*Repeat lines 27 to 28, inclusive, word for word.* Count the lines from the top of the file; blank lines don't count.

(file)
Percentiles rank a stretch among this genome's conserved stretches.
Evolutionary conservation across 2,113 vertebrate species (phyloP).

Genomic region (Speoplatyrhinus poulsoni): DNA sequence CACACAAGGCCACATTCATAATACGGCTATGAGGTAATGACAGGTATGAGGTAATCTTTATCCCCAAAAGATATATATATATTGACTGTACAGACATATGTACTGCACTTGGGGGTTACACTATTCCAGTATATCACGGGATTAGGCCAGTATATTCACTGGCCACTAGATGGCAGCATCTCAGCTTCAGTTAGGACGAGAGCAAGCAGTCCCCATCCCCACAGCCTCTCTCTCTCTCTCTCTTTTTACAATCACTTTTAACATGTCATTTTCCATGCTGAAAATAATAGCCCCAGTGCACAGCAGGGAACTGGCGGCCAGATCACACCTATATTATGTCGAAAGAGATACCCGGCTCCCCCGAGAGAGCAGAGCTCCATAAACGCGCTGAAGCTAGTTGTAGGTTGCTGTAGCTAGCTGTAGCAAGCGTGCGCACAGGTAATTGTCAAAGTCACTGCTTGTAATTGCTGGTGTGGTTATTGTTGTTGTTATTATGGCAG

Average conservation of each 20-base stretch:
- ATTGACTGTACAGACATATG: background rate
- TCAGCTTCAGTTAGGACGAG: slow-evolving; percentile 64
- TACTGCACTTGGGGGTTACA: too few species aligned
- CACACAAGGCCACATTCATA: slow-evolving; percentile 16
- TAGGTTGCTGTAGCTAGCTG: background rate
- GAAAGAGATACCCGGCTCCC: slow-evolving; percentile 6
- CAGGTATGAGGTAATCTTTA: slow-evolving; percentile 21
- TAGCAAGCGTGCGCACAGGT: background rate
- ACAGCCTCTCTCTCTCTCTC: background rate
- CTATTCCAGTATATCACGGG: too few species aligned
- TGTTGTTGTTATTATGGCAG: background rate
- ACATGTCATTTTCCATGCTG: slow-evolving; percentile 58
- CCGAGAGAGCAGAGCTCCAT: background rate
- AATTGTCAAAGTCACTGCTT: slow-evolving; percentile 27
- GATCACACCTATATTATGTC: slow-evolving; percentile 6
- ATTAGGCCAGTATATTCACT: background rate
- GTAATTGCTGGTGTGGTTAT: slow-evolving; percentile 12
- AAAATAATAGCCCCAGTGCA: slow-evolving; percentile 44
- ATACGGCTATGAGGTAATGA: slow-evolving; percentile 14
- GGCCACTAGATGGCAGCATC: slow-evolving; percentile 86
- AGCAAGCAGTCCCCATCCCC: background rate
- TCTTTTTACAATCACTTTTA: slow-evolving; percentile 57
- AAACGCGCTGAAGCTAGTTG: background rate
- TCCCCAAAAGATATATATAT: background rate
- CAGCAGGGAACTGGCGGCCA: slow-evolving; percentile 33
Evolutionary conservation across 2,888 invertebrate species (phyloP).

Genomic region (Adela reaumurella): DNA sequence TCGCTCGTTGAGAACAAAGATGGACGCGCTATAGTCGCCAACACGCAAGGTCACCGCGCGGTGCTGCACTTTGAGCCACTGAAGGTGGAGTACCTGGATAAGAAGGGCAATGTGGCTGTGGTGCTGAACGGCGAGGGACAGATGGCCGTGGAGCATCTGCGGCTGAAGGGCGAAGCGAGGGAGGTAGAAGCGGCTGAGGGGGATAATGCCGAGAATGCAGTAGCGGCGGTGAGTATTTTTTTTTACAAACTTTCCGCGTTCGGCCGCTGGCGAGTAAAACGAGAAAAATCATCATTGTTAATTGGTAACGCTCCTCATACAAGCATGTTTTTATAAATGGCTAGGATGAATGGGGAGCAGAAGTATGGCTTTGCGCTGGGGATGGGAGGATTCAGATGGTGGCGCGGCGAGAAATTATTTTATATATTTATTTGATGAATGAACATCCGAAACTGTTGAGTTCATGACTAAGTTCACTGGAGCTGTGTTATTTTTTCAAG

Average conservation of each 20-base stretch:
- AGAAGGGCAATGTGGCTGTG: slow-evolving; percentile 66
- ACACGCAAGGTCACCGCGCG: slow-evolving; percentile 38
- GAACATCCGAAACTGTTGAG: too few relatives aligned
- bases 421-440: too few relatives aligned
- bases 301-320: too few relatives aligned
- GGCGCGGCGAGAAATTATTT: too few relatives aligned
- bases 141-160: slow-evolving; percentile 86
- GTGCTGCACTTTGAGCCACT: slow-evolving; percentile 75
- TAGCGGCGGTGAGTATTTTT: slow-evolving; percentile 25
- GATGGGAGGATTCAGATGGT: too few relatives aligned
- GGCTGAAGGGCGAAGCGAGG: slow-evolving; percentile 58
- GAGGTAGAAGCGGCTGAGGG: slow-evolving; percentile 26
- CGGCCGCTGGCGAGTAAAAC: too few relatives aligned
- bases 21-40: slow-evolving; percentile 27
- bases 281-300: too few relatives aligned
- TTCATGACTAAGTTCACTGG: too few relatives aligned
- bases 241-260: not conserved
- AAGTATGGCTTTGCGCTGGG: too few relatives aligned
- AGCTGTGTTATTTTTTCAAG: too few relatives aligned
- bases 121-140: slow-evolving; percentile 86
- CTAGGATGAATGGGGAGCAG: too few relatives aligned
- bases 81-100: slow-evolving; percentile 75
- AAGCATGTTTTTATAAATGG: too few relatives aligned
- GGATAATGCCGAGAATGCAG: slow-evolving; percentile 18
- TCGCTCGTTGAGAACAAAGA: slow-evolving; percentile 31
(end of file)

- AAACGCGCTGAAGCTAGTTG: background rate
- TCCCCAAAAGATATATATAT: background rate